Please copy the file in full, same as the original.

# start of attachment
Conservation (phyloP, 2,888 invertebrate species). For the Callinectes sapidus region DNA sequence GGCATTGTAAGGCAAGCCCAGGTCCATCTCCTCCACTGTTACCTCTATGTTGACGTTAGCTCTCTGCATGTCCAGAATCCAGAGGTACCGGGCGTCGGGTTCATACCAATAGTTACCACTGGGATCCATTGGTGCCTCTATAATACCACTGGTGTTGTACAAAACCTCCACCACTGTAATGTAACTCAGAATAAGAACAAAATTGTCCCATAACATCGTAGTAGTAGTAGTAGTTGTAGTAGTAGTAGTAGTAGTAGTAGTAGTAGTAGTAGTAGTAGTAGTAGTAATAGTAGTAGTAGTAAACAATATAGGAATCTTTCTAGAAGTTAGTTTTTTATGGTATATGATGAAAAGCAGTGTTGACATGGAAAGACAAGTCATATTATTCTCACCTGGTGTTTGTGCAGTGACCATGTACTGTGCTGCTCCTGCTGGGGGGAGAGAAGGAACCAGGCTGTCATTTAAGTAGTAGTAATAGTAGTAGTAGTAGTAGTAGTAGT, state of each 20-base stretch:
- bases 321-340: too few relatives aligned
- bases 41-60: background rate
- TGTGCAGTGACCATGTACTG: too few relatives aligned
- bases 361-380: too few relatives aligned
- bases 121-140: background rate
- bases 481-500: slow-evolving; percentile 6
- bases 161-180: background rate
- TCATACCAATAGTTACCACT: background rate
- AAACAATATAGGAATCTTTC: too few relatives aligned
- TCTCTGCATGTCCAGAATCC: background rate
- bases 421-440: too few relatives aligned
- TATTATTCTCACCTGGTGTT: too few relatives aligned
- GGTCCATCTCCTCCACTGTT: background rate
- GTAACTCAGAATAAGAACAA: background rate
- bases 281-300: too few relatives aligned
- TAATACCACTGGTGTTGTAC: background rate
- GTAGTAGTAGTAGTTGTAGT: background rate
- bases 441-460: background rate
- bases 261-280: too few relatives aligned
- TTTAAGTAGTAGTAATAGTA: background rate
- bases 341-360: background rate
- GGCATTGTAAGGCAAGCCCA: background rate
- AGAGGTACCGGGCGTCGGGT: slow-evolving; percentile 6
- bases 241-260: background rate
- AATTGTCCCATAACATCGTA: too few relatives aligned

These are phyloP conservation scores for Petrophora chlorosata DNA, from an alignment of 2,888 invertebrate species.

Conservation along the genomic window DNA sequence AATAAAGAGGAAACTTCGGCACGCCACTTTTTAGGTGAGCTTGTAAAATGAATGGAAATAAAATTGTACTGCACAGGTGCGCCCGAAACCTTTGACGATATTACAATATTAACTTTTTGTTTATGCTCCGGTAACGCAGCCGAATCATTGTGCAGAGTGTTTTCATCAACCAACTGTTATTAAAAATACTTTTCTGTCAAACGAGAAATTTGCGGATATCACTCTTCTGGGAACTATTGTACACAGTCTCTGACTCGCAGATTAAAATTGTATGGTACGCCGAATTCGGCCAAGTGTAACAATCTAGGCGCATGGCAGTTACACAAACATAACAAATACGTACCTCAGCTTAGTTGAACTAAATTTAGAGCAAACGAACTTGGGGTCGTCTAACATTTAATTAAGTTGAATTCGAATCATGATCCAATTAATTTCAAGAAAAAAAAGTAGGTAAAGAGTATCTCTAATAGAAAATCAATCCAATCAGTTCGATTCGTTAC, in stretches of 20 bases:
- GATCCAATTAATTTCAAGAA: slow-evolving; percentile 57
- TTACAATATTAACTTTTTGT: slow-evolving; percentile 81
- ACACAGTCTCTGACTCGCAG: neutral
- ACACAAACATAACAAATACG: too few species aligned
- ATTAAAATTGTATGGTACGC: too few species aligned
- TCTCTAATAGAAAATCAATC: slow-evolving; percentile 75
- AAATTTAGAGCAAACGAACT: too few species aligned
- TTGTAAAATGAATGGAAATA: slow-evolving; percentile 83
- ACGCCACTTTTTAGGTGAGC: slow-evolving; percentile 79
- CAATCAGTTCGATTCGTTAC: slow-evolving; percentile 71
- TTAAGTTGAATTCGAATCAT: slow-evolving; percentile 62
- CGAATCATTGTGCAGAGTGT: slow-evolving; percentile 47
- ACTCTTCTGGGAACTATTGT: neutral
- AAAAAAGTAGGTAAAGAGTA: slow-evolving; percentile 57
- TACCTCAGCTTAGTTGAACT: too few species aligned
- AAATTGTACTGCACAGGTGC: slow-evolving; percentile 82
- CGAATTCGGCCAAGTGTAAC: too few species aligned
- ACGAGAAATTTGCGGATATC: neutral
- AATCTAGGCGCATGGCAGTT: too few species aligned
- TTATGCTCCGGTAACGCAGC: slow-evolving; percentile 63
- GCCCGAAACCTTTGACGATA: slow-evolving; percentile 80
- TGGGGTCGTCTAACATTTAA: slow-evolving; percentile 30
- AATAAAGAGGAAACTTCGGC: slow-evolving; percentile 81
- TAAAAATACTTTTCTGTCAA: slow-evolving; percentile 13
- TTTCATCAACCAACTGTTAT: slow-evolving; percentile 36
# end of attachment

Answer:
Conservation (phyloP, 2,888 invertebrate species). For the Callinectes sapidus region DNA sequence GGCATTGTAAGGCAAGCCCAGGTCCATCTCCTCCACTGTTACCTCTATGTTGACGTTAGCTCTCTGCATGTCCAGAATCCAGAGGTACCGGGCGTCGGGTTCATACCAATAGTTACCACTGGGATCCATTGGTGCCTCTATAATACCACTGGTGTTGTACAAAACCTCCACCACTGTAATGTAACTCAGAATAAGAACAAAATTGTCCCATAACATCGTAGTAGTAGTAGTAGTTGTAGTAGTAGTAGTAGTAGTAGTAGTAGTAGTAGTAGTAGTAGTAGTAGTAATAGTAGTAGTAGTAAACAATATAGGAATCTTTCTAGAAGTTAGTTTTTTATGGTATATGATGAAAAGCAGTGTTGACATGGAAAGACAAGTCATATTATTCTCACCTGGTGTTTGTGCAGTGACCATGTACTGTGCTGCTCCTGCTGGGGGGAGAGAAGGAACCAGGCTGTCATTTAAGTAGTAGTAATAGTAGTAGTAGTAGTAGTAGTAGT, state of each 20-base stretch:
- bases 321-340: too few relatives aligned
- bases 41-60: background rate
- TGTGCAGTGACCATGTACTG: too few relatives aligned
- bases 361-380: too few relatives aligned
- bases 121-140: background rate
- bases 481-500: slow-evolving; percentile 6
- bases 161-180: background rate
- TCATACCAATAGTTACCACT: background rate
- AAACAATATAGGAATCTTTC: too few relatives aligned
- TCTCTGCATGTCCAGAATCC: background rate
- bases 421-440: too few relatives aligned
- TATTATTCTCACCTGGTGTT: too few relatives aligned
- GGTCCATCTCCTCCACTGTT: background rate
- GTAACTCAGAATAAGAACAA: background rate
- bases 281-300: too few relatives aligned
- TAATACCACTGGTGTTGTAC: background rate
- GTAGTAGTAGTAGTTGTAGT: background rate
- bases 441-460: background rate
- bases 261-280: too few relatives aligned
- TTTAAGTAGTAGTAATAGTA: background rate
- bases 341-360: background rate
- GGCATTGTAAGGCAAGCCCA: background rate
- AGAGGTACCGGGCGTCGGGT: slow-evolving; percentile 6
- bases 241-260: background rate
- AATTGTCCCATAACATCGTA: too few relatives aligned

These are phyloP conservation scores for Petrophora chlorosata DNA, from an alignment of 2,888 invertebrate species.

Conservation along the genomic window DNA sequence AATAAAGAGGAAACTTCGGCACGCCACTTTTTAGGTGAGCTTGTAAAATGAATGGAAATAAAATTGTACTGCACAGGTGCGCCCGAAACCTTTGACGATATTACAATATTAACTTTTTGTTTATGCTCCGGTAACGCAGCCGAATCATTGTGCAGAGTGTTTTCATCAACCAACTGTTATTAAAAATACTTTTCTGTCAAACGAGAAATTTGCGGATATCACTCTTCTGGGAACTATTGTACACAGTCTCTGACTCGCAGATTAAAATTGTATGGTACGCCGAATTCGGCCAAGTGTAACAATCTAGGCGCATGGCAGTTACACAAACATAACAAATACGTACCTCAGCTTAGTTGAACTAAATTTAGAGCAAACGAACTTGGGGTCGTCTAACATTTAATTAAGTTGAATTCGAATCATGATCCAATTAATTTCAAGAAAAAAAAGTAGGTAAAGAGTATCTCTAATAGAAAATCAATCCAATCAGTTCGATTCGTTAC, in stretches of 20 bases:
- GATCCAATTAATTTCAAGAA: slow-evolving; percentile 57
- TTACAATATTAACTTTTTGT: slow-evolving; percentile 81
- ACACAGTCTCTGACTCGCAG: neutral
- ACACAAACATAACAAATACG: too few species aligned
- ATTAAAATTGTATGGTACGC: too few species aligned
- TCTCTAATAGAAAATCAATC: slow-evolving; percentile 75
- AAATTTAGAGCAAACGAACT: too few species aligned
- TTGTAAAATGAATGGAAATA: slow-evolving; percentile 83
- ACGCCACTTTTTAGGTGAGC: slow-evolving; percentile 79
- CAATCAGTTCGATTCGTTAC: slow-evolving; percentile 71
- TTAAGTTGAATTCGAATCAT: slow-evolving; percentile 62
- CGAATCATTGTGCAGAGTGT: slow-evolving; percentile 47
- ACTCTTCTGGGAACTATTGT: neutral
- AAAAAAGTAGGTAAAGAGTA: slow-evolving; percentile 57
- TACCTCAGCTTAGTTGAACT: too few species aligned
- AAATTGTACTGCACAGGTGC: slow-evolving; percentile 82
- CGAATTCGGCCAAGTGTAAC: too few species aligned
- ACGAGAAATTTGCGGATATC: neutral
- AATCTAGGCGCATGGCAGTT: too few species aligned
- TTATGCTCCGGTAACGCAGC: slow-evolving; percentile 63
- GCCCGAAACCTTTGACGATA: slow-evolving; percentile 80
- TGGGGTCGTCTAACATTTAA: slow-evolving; percentile 30
- AATAAAGAGGAAACTTCGGC: slow-evolving; percentile 81
- TAAAAATACTTTTCTGTCAA: slow-evolving; percentile 13
- TTTCATCAACCAACTGTTAT: slow-evolving; percentile 36